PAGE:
17. As ever, only dialogue, diplomacy and cultural understanding will prevail. I am sure no-one wants the situation to escalate, but it requires trust and expertise to resolve issues once they escalate, not macho posturing, rhetoric or propaganda. I am not convinced many modern UK politicians have the required skills and gravitas – let’s hope those behind the scenes are better qualified.

  18. Margarett Beckett’s performance is an embarassment; I hope something can be done to help.

  19. Ellee, it’s worth looking at the story the Japanese concocted as an Excuse very invading Manchuria in 1933.

  20. I’m very concerned about the situation, and have no idea how it will end. Iran needs to know we’re serious, and I think the tone now needs to be raised. That said, we’ve got to ensure there’s a door open to Iran to end the problem. What that door is, I don’t know. They could perhaps blame a cartographical error on both sides, by an independent cartographer?

  21. This is a behind the scenes game using the 15 as political footballs. It’s appalling.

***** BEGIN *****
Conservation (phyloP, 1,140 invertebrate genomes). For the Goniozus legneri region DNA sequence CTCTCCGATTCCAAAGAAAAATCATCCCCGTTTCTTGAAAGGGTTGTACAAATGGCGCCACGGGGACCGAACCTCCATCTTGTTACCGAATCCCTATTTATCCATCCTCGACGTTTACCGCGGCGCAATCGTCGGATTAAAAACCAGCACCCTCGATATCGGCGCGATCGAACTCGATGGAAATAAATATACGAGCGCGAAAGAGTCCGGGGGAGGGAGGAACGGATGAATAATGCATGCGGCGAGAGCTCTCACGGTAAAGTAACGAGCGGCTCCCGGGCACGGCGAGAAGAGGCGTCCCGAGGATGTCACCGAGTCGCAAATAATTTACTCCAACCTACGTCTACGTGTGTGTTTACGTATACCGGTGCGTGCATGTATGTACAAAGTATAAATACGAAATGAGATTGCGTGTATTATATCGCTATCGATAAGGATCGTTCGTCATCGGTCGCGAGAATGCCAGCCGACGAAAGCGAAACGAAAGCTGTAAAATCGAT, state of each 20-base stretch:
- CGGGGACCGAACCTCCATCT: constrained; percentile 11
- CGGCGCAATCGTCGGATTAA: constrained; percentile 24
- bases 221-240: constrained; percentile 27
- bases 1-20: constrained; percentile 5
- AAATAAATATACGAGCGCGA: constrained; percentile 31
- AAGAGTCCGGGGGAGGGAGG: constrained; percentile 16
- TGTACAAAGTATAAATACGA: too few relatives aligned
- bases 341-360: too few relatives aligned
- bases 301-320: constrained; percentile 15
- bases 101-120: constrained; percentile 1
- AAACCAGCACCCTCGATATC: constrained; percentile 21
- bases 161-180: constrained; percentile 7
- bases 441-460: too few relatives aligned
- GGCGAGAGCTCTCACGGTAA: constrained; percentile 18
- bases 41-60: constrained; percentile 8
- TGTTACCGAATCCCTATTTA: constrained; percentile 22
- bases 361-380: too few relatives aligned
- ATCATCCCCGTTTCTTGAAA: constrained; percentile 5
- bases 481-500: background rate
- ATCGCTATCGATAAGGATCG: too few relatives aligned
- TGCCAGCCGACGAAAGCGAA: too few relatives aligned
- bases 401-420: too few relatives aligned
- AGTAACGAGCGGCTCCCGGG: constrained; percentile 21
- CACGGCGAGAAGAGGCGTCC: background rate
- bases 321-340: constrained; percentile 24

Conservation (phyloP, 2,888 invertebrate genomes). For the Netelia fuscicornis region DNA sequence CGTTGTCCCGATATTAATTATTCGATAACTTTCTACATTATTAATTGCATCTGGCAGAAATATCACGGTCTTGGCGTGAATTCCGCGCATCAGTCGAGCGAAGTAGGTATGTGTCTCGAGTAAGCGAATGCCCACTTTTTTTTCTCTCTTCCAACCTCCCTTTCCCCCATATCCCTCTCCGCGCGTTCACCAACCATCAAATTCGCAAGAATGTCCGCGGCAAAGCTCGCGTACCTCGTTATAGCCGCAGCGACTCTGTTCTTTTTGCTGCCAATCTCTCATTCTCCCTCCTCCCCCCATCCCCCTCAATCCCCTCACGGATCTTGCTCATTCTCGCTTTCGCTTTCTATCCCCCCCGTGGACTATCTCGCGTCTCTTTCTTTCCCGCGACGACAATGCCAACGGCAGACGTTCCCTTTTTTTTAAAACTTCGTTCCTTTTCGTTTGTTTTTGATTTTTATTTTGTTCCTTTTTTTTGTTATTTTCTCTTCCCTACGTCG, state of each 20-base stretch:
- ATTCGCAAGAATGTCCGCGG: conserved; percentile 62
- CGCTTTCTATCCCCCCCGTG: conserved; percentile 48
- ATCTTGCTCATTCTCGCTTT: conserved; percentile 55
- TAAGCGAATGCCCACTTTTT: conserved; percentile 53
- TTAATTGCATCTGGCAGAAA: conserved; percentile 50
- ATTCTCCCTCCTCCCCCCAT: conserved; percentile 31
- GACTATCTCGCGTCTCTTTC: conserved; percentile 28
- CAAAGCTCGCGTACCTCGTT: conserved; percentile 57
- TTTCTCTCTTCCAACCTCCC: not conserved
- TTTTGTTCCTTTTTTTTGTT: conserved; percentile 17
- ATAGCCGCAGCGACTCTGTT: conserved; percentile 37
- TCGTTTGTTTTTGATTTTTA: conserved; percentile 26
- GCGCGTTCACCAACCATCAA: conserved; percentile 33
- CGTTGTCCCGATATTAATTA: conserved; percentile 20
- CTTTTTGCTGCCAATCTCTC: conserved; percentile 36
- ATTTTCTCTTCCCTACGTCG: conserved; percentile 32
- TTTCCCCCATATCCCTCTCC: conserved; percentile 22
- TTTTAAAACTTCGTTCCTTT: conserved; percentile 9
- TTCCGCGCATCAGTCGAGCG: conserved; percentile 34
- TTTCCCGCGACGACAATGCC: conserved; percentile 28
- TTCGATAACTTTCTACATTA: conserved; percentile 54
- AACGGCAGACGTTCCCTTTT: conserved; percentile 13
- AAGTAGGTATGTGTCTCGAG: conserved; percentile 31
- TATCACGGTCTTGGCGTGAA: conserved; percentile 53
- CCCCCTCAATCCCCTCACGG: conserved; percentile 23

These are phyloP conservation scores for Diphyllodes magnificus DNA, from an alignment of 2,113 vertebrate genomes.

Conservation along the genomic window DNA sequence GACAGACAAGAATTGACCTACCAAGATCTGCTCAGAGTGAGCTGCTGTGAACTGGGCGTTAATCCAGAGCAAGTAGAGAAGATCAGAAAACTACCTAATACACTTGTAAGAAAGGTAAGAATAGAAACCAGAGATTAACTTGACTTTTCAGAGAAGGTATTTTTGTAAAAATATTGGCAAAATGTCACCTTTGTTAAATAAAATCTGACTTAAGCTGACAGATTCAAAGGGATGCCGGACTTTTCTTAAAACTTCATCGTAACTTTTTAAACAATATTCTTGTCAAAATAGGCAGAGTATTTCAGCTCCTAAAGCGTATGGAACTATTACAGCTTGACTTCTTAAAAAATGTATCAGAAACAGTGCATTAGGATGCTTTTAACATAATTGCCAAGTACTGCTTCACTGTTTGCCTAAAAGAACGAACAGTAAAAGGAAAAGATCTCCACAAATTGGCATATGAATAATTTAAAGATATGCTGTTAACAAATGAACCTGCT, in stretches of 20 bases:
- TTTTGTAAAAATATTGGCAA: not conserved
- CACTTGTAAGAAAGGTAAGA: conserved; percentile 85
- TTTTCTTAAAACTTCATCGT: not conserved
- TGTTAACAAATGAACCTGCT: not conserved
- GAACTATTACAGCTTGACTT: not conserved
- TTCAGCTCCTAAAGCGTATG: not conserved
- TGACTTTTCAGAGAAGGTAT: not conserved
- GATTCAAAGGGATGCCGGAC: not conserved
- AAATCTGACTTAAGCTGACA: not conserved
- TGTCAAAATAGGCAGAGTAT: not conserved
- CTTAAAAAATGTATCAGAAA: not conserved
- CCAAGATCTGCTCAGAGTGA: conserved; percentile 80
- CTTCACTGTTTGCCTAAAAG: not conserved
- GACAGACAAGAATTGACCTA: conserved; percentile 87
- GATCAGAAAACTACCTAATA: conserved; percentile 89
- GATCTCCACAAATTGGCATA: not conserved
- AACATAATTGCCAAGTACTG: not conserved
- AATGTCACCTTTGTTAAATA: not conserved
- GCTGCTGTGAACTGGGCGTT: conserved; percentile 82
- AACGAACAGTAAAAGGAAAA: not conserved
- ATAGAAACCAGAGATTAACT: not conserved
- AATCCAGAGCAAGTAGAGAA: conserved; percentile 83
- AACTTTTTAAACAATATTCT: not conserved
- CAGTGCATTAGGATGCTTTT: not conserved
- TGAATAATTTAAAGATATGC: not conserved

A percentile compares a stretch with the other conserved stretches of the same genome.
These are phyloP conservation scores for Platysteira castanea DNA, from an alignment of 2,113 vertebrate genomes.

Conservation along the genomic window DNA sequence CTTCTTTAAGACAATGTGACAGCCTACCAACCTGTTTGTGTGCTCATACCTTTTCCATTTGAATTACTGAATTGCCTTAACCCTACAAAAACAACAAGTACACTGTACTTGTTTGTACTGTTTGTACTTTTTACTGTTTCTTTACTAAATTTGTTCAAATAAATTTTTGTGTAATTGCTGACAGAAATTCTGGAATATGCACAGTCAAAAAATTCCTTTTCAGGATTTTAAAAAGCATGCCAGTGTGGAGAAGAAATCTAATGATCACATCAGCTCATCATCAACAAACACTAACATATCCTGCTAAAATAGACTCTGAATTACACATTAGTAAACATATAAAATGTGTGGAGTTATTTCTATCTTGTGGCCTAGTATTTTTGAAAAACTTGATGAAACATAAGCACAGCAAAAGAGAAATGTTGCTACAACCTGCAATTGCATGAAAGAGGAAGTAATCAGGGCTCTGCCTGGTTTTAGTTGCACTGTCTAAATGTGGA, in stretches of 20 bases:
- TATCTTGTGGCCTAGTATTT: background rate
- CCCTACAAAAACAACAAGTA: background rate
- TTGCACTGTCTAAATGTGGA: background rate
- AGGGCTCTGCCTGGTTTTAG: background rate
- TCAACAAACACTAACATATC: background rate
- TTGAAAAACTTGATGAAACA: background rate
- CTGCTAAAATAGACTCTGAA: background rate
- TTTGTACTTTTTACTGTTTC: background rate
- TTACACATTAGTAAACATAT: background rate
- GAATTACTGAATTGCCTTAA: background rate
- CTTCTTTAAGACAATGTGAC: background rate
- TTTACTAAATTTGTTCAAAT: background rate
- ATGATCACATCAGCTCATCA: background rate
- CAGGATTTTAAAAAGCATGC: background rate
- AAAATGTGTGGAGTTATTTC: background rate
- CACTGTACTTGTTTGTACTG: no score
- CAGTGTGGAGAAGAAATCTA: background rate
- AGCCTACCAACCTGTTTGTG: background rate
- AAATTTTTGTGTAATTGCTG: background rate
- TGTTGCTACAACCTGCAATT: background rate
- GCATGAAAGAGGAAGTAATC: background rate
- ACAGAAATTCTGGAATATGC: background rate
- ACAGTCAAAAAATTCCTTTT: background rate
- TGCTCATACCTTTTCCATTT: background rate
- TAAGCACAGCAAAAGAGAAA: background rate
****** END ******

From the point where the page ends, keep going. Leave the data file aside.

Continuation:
22. Joe, Yes, what were they doing there? That’s what the Iranians want to know. This subject is on Newsnight tonight:

    “Iran has said that it will show no further footage of the 15 British Naval personnel held in their custody, because of a “positive change” in the UK’s stance on the dispute. They also claim that all 15 Britons now accept they were in Iranian territorial waters when they were picked up well over a week ago.

    We’ll be interviewing the former ambassador Craig Murray who believes that the British can not be certain whether they were indeed in Iranian waters.”

  23. I’m still very suspicious about all this Ellee.
    Think we’re being conned again…

    What were they doing there?
    Of course, good for someone concerned abot their legacy…